Includes bibliographical references.
|Series||IMF working paper -- WP/94/137|
|Contributions||International Monetary Fund.|
|The Physical Object|
|Pagination||iv, 38 p. ;|
|Number of Pages||38|
Get this from a library! Fiscal Policy Sustainability in Oil-Producing Countries. [Sheila Bassett; Alejandro García; Claire Liuksila] -- Assessing the sustainability of a given fiscal policy is especially important for countries that depend on income from exhaustible resources. Political and growth pressures may push governments to. Downloadable! Assessing the sustainability of a given fiscal policy is especially important for countries that depend on income from exhaustible resources. Political and growth pressures may push governments to raise expenditure when revenue from exhaustible resources rises, but cutting outlays when price swings reduce income is often difficult. I. Introduction. Oil-producing countries face challenges arising from the fact that oil revenue is exhaustible, volatile, and uncertain and largely originates from exhaustibility of oil raises complex issues of sustainability and intergenerational resource allocation. The uncertainty and volatility of oil revenue complicates macroeconomic management and fiscal . Fiscal Policy Sustainability in Oil-Producing Countries. Bassett, Sheila, () Fiscal policy sustainability in oil-producing countries. Liuksila, Claire, .
This paper presents a detailed analysis of the average fiscal policy responses of oil producing countries (OPCs) to the recent oil price cycle. We find that OPCs worsened their non-oil primary balances substantially during driven by an increase in primary spending. • Assessed on the basis of a sustainability benchmark, the long-term fiscal sustainability of a number of oil-producing countries improved between . other models operating in other oil producing countries is a matter of policy decision that is regulating the use of the resource wealth espe- cially in funding government budget. Downloadable! The paper presents numerical simulations of various fiscal rules for oil-producing countries. Welfare implications are sensitive to the choice of the social welfare function, initial conditions, and non-oil growth prospects. The distribution of non-oil wealth is important for countries with relatively low oil reserves. Corrections for adjustment costs and uncertainty with .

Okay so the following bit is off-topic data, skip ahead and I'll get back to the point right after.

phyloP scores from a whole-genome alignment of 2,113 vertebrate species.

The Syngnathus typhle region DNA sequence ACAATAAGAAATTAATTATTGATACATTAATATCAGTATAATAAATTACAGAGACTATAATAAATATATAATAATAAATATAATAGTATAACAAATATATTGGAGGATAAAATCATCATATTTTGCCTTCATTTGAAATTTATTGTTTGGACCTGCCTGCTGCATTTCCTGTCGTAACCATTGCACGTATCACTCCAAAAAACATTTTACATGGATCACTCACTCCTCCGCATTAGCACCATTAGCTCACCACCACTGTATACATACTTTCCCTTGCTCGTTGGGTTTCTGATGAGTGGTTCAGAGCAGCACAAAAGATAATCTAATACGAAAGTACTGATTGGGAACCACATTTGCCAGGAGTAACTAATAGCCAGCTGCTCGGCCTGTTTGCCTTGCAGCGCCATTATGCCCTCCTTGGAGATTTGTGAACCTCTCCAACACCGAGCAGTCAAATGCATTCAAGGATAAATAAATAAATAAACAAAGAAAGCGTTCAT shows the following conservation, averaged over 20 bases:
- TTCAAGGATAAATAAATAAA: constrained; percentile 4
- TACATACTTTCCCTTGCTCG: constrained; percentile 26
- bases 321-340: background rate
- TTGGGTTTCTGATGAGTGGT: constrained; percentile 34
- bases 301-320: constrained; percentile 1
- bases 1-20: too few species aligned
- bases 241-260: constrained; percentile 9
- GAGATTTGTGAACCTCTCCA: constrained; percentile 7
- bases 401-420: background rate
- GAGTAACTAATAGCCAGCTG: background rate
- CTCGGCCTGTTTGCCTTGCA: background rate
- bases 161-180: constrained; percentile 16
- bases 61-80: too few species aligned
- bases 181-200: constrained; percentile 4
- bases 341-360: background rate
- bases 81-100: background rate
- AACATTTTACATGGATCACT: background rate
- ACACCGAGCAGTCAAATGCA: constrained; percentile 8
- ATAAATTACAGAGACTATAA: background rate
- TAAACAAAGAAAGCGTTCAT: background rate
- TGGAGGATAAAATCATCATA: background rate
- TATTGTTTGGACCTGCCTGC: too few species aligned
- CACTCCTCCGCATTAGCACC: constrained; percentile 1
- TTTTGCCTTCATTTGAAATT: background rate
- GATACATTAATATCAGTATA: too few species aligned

External Sustainability of Oil-Producing Sub-Saharan African Countries by York Robert C. and Takebe Misa In the extensive empirical work carried out across the IMF on oil-producing sub-Saharan African (SSA) countries, the notion of "sustainability" is often directed toward fiscal policies, and, in particular, views on the "optimal" non-oil. In an oil-producing country, fiscal policy might aim to mod- sustainability, in which case the private sector would likely counteract government intervention by increasing savings or even moving money offshore, rather than investing or con- . What are fiscal policy rules? What are the principal benefits and drawbacks associated with various fiscal rules, particularly compared with alternative approaches to fiscal adjustment? Can fiscal rules contribute to long-run sustainability and welfare without sacrificing short-run stabilization? If so, what characteristics of fiscal rules make this contribution most effective? Can fiscal rules contribute to long-run sustainability and welfare without sacrificing short-run stabilization? If so, what characteristics of fiscal rules make this contribution most effective? And in what circumstances and contexts, if any should the IMF encourage its member countries to adopt fiscal rules?Brand: INTERNATIONAL MONETARY FUND.